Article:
League is where the heart is

Hero to zero… Mohammed Rafique poses with the trophy after his team, Atletico de Kolkata, defeated Kerala Blasters FC in the ISL final last year. Rafique, who scored the winner in dying seconds, went unsold at the domestic draft this year.-ISL/ SPORTZPICS

The advent of the leagues, despite their varying impact, has changed how India views and watches sport. To some extent, it has also changed how the country’s sportspersons measure their value, writes Priyansh.

“It would be just as accurate to describe the crowd as an audience — the majority were neutrals, there for the closing ceremony, the lasers and fireworks, the western fast-food brands and to spot their favourite actor in the VIP seats. Plus, of course, because they love football — they just never had a chance to show how much within a safe, family environment.

Everything that so many fans in Europe, especially England, decry as ruining the game has seemingly enriched it in India. There is a difference between a seemingly endless passion being mined for profit by greedy executives and soulless corporations, and the attempt here to rejuvenate a dormant love for a game marginalised by its flashier cousin, using whatever means necessary to improve the experience.”

So wrote Saptarshi Ray in The Guardian as he described the atmosphere at the D. Y. Patil Stadium for the first Indian Super League (ISL) final. It was a glitzy and glamorous setting; India’s rich and well-to-do providing the gleam to the 37,000-seater arena.

The narrative seekers had their share of joy too, as a relatively unknown Indian player by the name of Mohammed Rafique scored the winner in dying seconds for Atletico de Kolkata. Despite the obvious focus on foreigners and ensuring a high-quality product, the tournament was sold as a platform that would help rejuvenate Indian football. Nita Ambani, founder and chairperson of Football Sports Development (promoter of ISL), sang from the same hymn sheet in an interview to an English daily at the end of the competition last year.

“The ISL was created to provide a platform for India’s players, and the benefit is there for everyone to see. Through ISL, our boys got exposed to international standards, facilities, training, diet and coaching. Look at the difference it has made in the attitude and body language of our boys when they took the field with international players… The likes of Romeo (Fernandes), Sandesh (Jhingan), Cavin (Lobo), Durga (Boro), Balwant (Singh) have all suddenly become household names. What’s needed is to provide the right atmosphere for our boys, so that our own heroes can emerge.”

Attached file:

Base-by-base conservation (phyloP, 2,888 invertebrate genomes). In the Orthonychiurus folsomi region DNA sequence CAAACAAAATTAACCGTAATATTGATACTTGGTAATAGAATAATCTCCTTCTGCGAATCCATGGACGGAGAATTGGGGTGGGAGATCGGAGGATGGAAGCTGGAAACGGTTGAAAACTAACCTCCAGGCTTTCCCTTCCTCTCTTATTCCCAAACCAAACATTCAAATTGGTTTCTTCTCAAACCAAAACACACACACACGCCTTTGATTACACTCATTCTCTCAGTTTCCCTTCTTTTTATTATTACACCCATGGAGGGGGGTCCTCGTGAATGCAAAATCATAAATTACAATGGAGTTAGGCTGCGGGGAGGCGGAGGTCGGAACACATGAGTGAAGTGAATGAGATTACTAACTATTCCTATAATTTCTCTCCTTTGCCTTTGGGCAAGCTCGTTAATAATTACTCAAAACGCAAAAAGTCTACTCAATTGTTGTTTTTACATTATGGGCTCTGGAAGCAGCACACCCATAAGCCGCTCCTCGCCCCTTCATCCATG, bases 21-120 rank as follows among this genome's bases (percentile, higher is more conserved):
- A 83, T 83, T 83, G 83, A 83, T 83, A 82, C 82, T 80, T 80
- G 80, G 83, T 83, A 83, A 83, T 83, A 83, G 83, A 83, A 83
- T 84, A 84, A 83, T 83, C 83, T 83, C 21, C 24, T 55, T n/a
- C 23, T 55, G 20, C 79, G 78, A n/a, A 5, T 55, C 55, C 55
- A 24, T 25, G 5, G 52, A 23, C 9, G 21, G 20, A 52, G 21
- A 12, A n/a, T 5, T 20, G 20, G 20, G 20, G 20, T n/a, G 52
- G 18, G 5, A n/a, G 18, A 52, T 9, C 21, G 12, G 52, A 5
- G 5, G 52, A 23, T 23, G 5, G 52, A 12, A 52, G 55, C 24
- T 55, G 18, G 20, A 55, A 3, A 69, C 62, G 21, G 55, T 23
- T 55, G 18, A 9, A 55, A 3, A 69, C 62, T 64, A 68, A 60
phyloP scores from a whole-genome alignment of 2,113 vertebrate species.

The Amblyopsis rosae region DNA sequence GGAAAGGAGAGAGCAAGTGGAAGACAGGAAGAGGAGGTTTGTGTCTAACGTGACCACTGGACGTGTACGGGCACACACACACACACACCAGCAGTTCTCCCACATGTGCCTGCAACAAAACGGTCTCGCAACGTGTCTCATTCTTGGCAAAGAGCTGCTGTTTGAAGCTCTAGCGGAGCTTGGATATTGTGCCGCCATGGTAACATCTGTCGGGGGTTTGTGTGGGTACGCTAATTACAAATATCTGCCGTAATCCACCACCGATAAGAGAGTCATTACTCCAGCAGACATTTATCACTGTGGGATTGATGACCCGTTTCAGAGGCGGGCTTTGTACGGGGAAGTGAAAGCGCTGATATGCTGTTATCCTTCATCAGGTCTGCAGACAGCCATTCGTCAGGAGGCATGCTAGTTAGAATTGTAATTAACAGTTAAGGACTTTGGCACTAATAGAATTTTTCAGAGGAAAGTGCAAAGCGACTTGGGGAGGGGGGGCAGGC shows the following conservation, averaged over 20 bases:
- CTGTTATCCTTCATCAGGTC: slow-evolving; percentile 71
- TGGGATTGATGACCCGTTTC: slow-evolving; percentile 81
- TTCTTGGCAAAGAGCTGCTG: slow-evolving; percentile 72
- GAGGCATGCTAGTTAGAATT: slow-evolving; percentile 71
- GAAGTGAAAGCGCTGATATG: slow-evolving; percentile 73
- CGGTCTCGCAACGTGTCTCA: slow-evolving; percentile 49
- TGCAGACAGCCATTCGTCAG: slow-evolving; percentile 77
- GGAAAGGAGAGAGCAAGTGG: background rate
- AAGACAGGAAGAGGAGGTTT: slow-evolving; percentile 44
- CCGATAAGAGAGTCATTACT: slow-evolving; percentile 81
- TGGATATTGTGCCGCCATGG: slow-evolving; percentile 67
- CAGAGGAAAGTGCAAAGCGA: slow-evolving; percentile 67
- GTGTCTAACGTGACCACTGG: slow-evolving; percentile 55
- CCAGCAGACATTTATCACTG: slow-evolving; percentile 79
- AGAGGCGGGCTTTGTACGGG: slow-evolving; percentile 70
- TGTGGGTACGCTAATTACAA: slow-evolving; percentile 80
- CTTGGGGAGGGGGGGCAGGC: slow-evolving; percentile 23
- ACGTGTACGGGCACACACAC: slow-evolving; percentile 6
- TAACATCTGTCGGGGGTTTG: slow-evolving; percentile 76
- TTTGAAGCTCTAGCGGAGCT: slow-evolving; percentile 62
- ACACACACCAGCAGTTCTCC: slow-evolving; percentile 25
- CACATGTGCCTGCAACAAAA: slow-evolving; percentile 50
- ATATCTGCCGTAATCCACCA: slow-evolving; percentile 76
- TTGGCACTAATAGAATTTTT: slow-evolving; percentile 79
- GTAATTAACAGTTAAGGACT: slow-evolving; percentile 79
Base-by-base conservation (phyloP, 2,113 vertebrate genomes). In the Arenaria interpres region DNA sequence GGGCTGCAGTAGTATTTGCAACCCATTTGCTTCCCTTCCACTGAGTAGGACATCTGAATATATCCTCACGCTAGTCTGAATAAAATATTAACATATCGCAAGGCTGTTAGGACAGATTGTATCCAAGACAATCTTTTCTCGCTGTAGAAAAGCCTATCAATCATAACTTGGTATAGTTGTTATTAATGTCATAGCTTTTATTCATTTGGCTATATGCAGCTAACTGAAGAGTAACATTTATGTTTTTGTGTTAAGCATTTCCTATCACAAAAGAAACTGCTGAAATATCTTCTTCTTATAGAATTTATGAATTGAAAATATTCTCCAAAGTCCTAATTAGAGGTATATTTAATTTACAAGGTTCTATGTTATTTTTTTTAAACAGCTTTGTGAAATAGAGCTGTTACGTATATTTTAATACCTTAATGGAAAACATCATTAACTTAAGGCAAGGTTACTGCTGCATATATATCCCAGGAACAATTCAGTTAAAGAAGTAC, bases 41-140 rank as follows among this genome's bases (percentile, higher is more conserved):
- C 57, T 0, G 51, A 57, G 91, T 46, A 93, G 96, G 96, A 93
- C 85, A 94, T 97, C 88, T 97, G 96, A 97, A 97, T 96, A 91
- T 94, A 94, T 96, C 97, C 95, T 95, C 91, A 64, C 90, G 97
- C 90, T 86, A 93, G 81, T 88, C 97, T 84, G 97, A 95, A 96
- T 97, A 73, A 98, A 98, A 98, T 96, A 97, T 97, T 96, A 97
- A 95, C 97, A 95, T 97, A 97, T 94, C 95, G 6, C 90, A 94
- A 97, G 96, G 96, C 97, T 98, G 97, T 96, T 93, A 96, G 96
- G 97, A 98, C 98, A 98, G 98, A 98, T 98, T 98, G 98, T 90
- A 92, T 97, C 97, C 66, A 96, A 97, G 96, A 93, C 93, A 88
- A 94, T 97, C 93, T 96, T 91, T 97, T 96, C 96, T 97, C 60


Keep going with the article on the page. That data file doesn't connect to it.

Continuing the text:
Mrs. Ambani’s pronouncements leave little room for disagreement, but it wasn’t all hunky-dory for Indian football. The rules allowed six foreign players to be fielded in the playing XI. This limited the opportunities for homegrown talent to display their wares. The subsequent impact on Indian football was more serious — there were fewer takers for the Federation Cup and I-League as compared to past years. The experience of the ISL had left a pleasant taste; the hunger had been nearly sated and an inferior level of competition was never going to arouse significant interest. Furthermore, Indians who had played in the ISL had been exhausted by the time I-League began. The dip was inevitable.

There is a distinct possibility that the downward trend will seep into the second season of the ISL. When Mohammed Rafique went unsold at the domestic draft, it was a symbolic moment. The ISL may bring only transient glory for the Indian footballer. In fact, it remains to be seen whether the future holds the same fate for the competition too.

Sushil Kumar... very optimistic about the Pro Wrestling League.-SUSHIL KUMAR VERMA

With the exception of the Indian Premier League (IPL), the other leagues in India are taking baby steps. And true to the analogy, they are stumbling, getting up, balancing themselves through support and walking forward somehow.